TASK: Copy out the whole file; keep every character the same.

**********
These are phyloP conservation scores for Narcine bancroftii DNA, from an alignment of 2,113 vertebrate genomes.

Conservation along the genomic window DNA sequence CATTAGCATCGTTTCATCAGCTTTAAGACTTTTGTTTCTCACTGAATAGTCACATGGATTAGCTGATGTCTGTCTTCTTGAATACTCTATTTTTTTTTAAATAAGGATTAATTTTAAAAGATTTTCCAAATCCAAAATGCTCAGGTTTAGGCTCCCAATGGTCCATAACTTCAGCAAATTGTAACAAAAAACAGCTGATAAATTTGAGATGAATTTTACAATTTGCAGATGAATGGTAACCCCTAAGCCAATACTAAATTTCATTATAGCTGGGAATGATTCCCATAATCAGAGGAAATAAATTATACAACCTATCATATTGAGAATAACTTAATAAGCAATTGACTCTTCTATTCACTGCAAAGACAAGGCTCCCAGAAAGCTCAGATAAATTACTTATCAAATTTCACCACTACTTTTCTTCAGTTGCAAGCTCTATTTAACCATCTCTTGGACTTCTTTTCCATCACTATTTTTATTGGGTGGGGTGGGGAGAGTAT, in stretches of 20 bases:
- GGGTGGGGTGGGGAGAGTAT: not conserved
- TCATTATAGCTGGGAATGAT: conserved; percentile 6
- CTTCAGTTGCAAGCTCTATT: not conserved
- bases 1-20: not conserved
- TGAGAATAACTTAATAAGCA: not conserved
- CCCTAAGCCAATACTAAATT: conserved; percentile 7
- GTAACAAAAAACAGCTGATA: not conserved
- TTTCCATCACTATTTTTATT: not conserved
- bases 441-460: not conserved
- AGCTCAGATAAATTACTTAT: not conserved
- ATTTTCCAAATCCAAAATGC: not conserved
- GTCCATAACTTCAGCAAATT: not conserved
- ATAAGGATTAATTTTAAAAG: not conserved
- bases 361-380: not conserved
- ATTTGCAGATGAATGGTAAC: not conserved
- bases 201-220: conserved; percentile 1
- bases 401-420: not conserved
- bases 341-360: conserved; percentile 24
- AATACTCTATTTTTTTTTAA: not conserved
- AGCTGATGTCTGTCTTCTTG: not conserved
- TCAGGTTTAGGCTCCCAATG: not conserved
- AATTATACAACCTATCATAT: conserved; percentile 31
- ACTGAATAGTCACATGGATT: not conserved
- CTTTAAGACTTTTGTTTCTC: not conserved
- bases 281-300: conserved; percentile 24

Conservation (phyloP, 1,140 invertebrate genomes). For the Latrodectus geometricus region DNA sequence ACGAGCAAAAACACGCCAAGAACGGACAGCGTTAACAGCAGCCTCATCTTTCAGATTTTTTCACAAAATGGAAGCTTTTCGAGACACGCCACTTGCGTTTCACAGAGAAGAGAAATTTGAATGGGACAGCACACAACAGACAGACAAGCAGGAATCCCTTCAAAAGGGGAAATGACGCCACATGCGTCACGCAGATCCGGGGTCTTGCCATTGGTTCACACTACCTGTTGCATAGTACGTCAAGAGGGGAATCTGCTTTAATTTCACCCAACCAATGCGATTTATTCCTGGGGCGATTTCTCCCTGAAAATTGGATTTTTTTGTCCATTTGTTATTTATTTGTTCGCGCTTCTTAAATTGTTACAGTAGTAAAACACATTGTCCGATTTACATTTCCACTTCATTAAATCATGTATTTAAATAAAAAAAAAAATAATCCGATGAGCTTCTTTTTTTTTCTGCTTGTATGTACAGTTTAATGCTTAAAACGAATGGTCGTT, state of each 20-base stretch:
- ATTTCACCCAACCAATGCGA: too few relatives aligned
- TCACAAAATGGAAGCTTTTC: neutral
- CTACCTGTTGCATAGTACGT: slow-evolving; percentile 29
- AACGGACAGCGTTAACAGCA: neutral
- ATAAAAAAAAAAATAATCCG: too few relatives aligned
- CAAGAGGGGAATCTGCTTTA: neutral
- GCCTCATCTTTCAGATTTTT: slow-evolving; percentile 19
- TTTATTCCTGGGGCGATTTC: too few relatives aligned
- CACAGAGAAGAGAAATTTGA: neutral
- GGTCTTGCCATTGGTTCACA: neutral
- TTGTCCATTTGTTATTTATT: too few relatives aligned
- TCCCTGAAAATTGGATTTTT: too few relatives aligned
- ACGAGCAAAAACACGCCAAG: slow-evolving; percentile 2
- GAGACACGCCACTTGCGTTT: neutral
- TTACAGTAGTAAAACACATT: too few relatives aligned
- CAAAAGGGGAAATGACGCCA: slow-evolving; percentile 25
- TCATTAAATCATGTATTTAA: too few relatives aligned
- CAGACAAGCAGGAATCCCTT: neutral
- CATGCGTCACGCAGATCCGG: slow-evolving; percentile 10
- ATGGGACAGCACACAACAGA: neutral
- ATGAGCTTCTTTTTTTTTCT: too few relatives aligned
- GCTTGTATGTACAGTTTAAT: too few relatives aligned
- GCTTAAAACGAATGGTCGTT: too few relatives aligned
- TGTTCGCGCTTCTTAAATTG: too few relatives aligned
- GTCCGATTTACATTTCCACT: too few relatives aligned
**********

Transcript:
These are phyloP conservation scores for Narcine bancroftii DNA, from an alignment of 2,113 vertebrate genomes.

Conservation along the genomic window DNA sequence CATTAGCATCGTTTCATCAGCTTTAAGACTTTTGTTTCTCACTGAATAGTCACATGGATTAGCTGATGTCTGTCTTCTTGAATACTCTATTTTTTTTTAAATAAGGATTAATTTTAAAAGATTTTCCAAATCCAAAATGCTCAGGTTTAGGCTCCCAATGGTCCATAACTTCAGCAAATTGTAACAAAAAACAGCTGATAAATTTGAGATGAATTTTACAATTTGCAGATGAATGGTAACCCCTAAGCCAATACTAAATTTCATTATAGCTGGGAATGATTCCCATAATCAGAGGAAATAAATTATACAACCTATCATATTGAGAATAACTTAATAAGCAATTGACTCTTCTATTCACTGCAAAGACAAGGCTCCCAGAAAGCTCAGATAAATTACTTATCAAATTTCACCACTACTTTTCTTCAGTTGCAAGCTCTATTTAACCATCTCTTGGACTTCTTTTCCATCACTATTTTTATTGGGTGGGGTGGGGAGAGTAT, in stretches of 20 bases:
- GGGTGGGGTGGGGAGAGTAT: not conserved
- TCATTATAGCTGGGAATGAT: conserved; percentile 6
- CTTCAGTTGCAAGCTCTATT: not conserved
- bases 1-20: not conserved
- TGAGAATAACTTAATAAGCA: not conserved
- CCCTAAGCCAATACTAAATT: conserved; percentile 7
- GTAACAAAAAACAGCTGATA: not conserved
- TTTCCATCACTATTTTTATT: not conserved
- bases 441-460: not conserved
- AGCTCAGATAAATTACTTAT: not conserved
- ATTTTCCAAATCCAAAATGC: not conserved
- GTCCATAACTTCAGCAAATT: not conserved
- ATAAGGATTAATTTTAAAAG: not conserved
- bases 361-380: not conserved
- ATTTGCAGATGAATGGTAAC: not conserved
- bases 201-220: conserved; percentile 1
- bases 401-420: not conserved
- bases 341-360: conserved; percentile 24
- AATACTCTATTTTTTTTTAA: not conserved
- AGCTGATGTCTGTCTTCTTG: not conserved
- TCAGGTTTAGGCTCCCAATG: not conserved
- AATTATACAACCTATCATAT: conserved; percentile 31
- ACTGAATAGTCACATGGATT: not conserved
- CTTTAAGACTTTTGTTTCTC: not conserved
- bases 281-300: conserved; percentile 24

Conservation (phyloP, 1,140 invertebrate genomes). For the Latrodectus geometricus region DNA sequence ACGAGCAAAAACACGCCAAGAACGGACAGCGTTAACAGCAGCCTCATCTTTCAGATTTTTTCACAAAATGGAAGCTTTTCGAGACACGCCACTTGCGTTTCACAGAGAAGAGAAATTTGAATGGGACAGCACACAACAGACAGACAAGCAGGAATCCCTTCAAAAGGGGAAATGACGCCACATGCGTCACGCAGATCCGGGGTCTTGCCATTGGTTCACACTACCTGTTGCATAGTACGTCAAGAGGGGAATCTGCTTTAATTTCACCCAACCAATGCGATTTATTCCTGGGGCGATTTCTCCCTGAAAATTGGATTTTTTTGTCCATTTGTTATTTATTTGTTCGCGCTTCTTAAATTGTTACAGTAGTAAAACACATTGTCCGATTTACATTTCCACTTCATTAAATCATGTATTTAAATAAAAAAAAAAATAATCCGATGAGCTTCTTTTTTTTTCTGCTTGTATGTACAGTTTAATGCTTAAAACGAATGGTCGTT, state of each 20-base stretch:
- ATTTCACCCAACCAATGCGA: too few relatives aligned
- TCACAAAATGGAAGCTTTTC: neutral
- CTACCTGTTGCATAGTACGT: slow-evolving; percentile 29
- AACGGACAGCGTTAACAGCA: neutral
- ATAAAAAAAAAAATAATCCG: too few relatives aligned
- CAAGAGGGGAATCTGCTTTA: neutral
- GCCTCATCTTTCAGATTTTT: slow-evolving; percentile 19
- TTTATTCCTGGGGCGATTTC: too few relatives aligned
- CACAGAGAAGAGAAATTTGA: neutral
- GGTCTTGCCATTGGTTCACA: neutral
- TTGTCCATTTGTTATTTATT: too few relatives aligned
- TCCCTGAAAATTGGATTTTT: too few relatives aligned
- ACGAGCAAAAACACGCCAAG: slow-evolving; percentile 2
- GAGACACGCCACTTGCGTTT: neutral
- TTACAGTAGTAAAACACATT: too few relatives aligned
- CAAAAGGGGAAATGACGCCA: slow-evolving; percentile 25
- TCATTAAATCATGTATTTAA: too few relatives aligned
- CAGACAAGCAGGAATCCCTT: neutral
- CATGCGTCACGCAGATCCGG: slow-evolving; percentile 10
- ATGGGACAGCACACAACAGA: neutral
- ATGAGCTTCTTTTTTTTTCT: too few relatives aligned
- GCTTGTATGTACAGTTTAAT: too few relatives aligned
- GCTTAAAACGAATGGTCGTT: too few relatives aligned
- TGTTCGCGCTTCTTAAATTG: too few relatives aligned
- GTCCGATTTACATTTCCACT: too few relatives aligned